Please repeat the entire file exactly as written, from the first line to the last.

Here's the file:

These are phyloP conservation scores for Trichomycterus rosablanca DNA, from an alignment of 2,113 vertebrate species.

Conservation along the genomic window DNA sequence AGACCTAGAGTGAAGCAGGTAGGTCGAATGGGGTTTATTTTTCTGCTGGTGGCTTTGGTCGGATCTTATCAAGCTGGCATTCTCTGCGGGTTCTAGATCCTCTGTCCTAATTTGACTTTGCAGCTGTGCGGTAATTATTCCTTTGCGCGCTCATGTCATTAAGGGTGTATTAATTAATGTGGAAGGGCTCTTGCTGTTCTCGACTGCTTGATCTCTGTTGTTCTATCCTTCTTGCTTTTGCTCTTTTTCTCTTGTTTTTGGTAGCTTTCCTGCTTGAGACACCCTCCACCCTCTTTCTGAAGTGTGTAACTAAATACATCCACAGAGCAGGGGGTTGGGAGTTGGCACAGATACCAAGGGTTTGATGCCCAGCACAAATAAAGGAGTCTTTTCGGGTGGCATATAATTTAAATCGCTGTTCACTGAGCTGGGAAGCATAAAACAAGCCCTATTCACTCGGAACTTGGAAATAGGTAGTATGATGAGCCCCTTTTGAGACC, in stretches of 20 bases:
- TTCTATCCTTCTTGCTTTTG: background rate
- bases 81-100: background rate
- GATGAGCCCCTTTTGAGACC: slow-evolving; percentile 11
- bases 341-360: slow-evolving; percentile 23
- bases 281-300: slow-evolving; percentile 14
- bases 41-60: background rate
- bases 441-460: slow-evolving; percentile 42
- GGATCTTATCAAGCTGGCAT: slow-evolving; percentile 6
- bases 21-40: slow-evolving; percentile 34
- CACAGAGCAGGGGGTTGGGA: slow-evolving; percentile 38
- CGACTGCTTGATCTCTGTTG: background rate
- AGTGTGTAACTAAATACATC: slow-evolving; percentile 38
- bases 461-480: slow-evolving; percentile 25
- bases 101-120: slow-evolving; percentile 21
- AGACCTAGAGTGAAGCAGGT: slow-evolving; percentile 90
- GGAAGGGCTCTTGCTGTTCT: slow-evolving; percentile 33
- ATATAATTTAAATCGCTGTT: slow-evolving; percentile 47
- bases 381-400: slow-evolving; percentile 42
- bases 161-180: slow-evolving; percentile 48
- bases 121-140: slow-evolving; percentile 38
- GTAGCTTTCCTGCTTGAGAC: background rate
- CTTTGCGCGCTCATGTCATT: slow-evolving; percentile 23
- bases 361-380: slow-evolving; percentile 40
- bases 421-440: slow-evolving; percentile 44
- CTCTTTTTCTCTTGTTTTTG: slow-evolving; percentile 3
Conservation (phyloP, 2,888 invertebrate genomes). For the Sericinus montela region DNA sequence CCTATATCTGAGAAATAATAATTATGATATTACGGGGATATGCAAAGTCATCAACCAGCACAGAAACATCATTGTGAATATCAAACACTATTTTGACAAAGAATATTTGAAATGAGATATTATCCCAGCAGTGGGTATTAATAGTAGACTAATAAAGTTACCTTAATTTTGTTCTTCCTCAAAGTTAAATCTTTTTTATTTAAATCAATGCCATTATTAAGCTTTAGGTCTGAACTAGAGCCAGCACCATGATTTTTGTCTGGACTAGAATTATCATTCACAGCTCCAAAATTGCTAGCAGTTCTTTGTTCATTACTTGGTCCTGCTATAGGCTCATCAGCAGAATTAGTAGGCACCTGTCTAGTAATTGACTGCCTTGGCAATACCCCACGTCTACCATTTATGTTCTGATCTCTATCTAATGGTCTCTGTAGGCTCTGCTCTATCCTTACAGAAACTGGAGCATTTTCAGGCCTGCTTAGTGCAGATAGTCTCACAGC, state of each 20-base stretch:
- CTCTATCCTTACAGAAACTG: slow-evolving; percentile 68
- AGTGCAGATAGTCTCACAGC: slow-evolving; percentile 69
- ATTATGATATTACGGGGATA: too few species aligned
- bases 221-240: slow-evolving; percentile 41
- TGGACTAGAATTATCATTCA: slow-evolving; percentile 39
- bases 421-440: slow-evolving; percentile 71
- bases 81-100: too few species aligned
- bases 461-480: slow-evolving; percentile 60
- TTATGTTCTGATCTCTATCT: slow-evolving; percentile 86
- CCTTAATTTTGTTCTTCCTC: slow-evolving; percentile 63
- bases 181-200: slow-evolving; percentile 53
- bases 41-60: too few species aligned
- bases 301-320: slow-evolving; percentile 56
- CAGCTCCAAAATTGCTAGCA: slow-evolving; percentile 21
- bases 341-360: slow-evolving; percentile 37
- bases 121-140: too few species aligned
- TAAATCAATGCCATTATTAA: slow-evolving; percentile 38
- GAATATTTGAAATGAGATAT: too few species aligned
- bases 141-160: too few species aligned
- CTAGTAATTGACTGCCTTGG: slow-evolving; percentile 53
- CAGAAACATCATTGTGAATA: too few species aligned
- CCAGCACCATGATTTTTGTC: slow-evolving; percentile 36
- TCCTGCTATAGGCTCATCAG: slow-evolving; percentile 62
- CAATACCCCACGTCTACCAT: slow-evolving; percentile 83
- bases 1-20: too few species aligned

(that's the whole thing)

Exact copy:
These are phyloP conservation scores for Trichomycterus rosablanca DNA, from an alignment of 2,113 vertebrate species.

Conservation along the genomic window DNA sequence AGACCTAGAGTGAAGCAGGTAGGTCGAATGGGGTTTATTTTTCTGCTGGTGGCTTTGGTCGGATCTTATCAAGCTGGCATTCTCTGCGGGTTCTAGATCCTCTGTCCTAATTTGACTTTGCAGCTGTGCGGTAATTATTCCTTTGCGCGCTCATGTCATTAAGGGTGTATTAATTAATGTGGAAGGGCTCTTGCTGTTCTCGACTGCTTGATCTCTGTTGTTCTATCCTTCTTGCTTTTGCTCTTTTTCTCTTGTTTTTGGTAGCTTTCCTGCTTGAGACACCCTCCACCCTCTTTCTGAAGTGTGTAACTAAATACATCCACAGAGCAGGGGGTTGGGAGTTGGCACAGATACCAAGGGTTTGATGCCCAGCACAAATAAAGGAGTCTTTTCGGGTGGCATATAATTTAAATCGCTGTTCACTGAGCTGGGAAGCATAAAACAAGCCCTATTCACTCGGAACTTGGAAATAGGTAGTATGATGAGCCCCTTTTGAGACC, in stretches of 20 bases:
- TTCTATCCTTCTTGCTTTTG: background rate
- bases 81-100: background rate
- GATGAGCCCCTTTTGAGACC: slow-evolving; percentile 11
- bases 341-360: slow-evolving; percentile 23
- bases 281-300: slow-evolving; percentile 14
- bases 41-60: background rate
- bases 441-460: slow-evolving; percentile 42
- GGATCTTATCAAGCTGGCAT: slow-evolving; percentile 6
- bases 21-40: slow-evolving; percentile 34
- CACAGAGCAGGGGGTTGGGA: slow-evolving; percentile 38
- CGACTGCTTGATCTCTGTTG: background rate
- AGTGTGTAACTAAATACATC: slow-evolving; percentile 38
- bases 461-480: slow-evolving; percentile 25
- bases 101-120: slow-evolving; percentile 21
- AGACCTAGAGTGAAGCAGGT: slow-evolving; percentile 90
- GGAAGGGCTCTTGCTGTTCT: slow-evolving; percentile 33
- ATATAATTTAAATCGCTGTT: slow-evolving; percentile 47
- bases 381-400: slow-evolving; percentile 42
- bases 161-180: slow-evolving; percentile 48
- bases 121-140: slow-evolving; percentile 38
- GTAGCTTTCCTGCTTGAGAC: background rate
- CTTTGCGCGCTCATGTCATT: slow-evolving; percentile 23
- bases 361-380: slow-evolving; percentile 40
- bases 421-440: slow-evolving; percentile 44
- CTCTTTTTCTCTTGTTTTTG: slow-evolving; percentile 3
Conservation (phyloP, 2,888 invertebrate genomes). For the Sericinus montela region DNA sequence CCTATATCTGAGAAATAATAATTATGATATTACGGGGATATGCAAAGTCATCAACCAGCACAGAAACATCATTGTGAATATCAAACACTATTTTGACAAAGAATATTTGAAATGAGATATTATCCCAGCAGTGGGTATTAATAGTAGACTAATAAAGTTACCTTAATTTTGTTCTTCCTCAAAGTTAAATCTTTTTTATTTAAATCAATGCCATTATTAAGCTTTAGGTCTGAACTAGAGCCAGCACCATGATTTTTGTCTGGACTAGAATTATCATTCACAGCTCCAAAATTGCTAGCAGTTCTTTGTTCATTACTTGGTCCTGCTATAGGCTCATCAGCAGAATTAGTAGGCACCTGTCTAGTAATTGACTGCCTTGGCAATACCCCACGTCTACCATTTATGTTCTGATCTCTATCTAATGGTCTCTGTAGGCTCTGCTCTATCCTTACAGAAACTGGAGCATTTTCAGGCCTGCTTAGTGCAGATAGTCTCACAGC, state of each 20-base stretch:
- CTCTATCCTTACAGAAACTG: slow-evolving; percentile 68
- AGTGCAGATAGTCTCACAGC: slow-evolving; percentile 69
- ATTATGATATTACGGGGATA: too few species aligned
- bases 221-240: slow-evolving; percentile 41
- TGGACTAGAATTATCATTCA: slow-evolving; percentile 39
- bases 421-440: slow-evolving; percentile 71
- bases 81-100: too few species aligned
- bases 461-480: slow-evolving; percentile 60
- TTATGTTCTGATCTCTATCT: slow-evolving; percentile 86
- CCTTAATTTTGTTCTTCCTC: slow-evolving; percentile 63
- bases 181-200: slow-evolving; percentile 53
- bases 41-60: too few species aligned
- bases 301-320: slow-evolving; percentile 56
- CAGCTCCAAAATTGCTAGCA: slow-evolving; percentile 21
- bases 341-360: slow-evolving; percentile 37
- bases 121-140: too few species aligned
- TAAATCAATGCCATTATTAA: slow-evolving; percentile 38
- GAATATTTGAAATGAGATAT: too few species aligned
- bases 141-160: too few species aligned
- CTAGTAATTGACTGCCTTGG: slow-evolving; percentile 53
- CAGAAACATCATTGTGAATA: too few species aligned
- CCAGCACCATGATTTTTGTC: slow-evolving; percentile 36
- TCCTGCTATAGGCTCATCAG: slow-evolving; percentile 62
- CAATACCCCACGTCTACCAT: slow-evolving; percentile 83
- bases 1-20: too few species aligned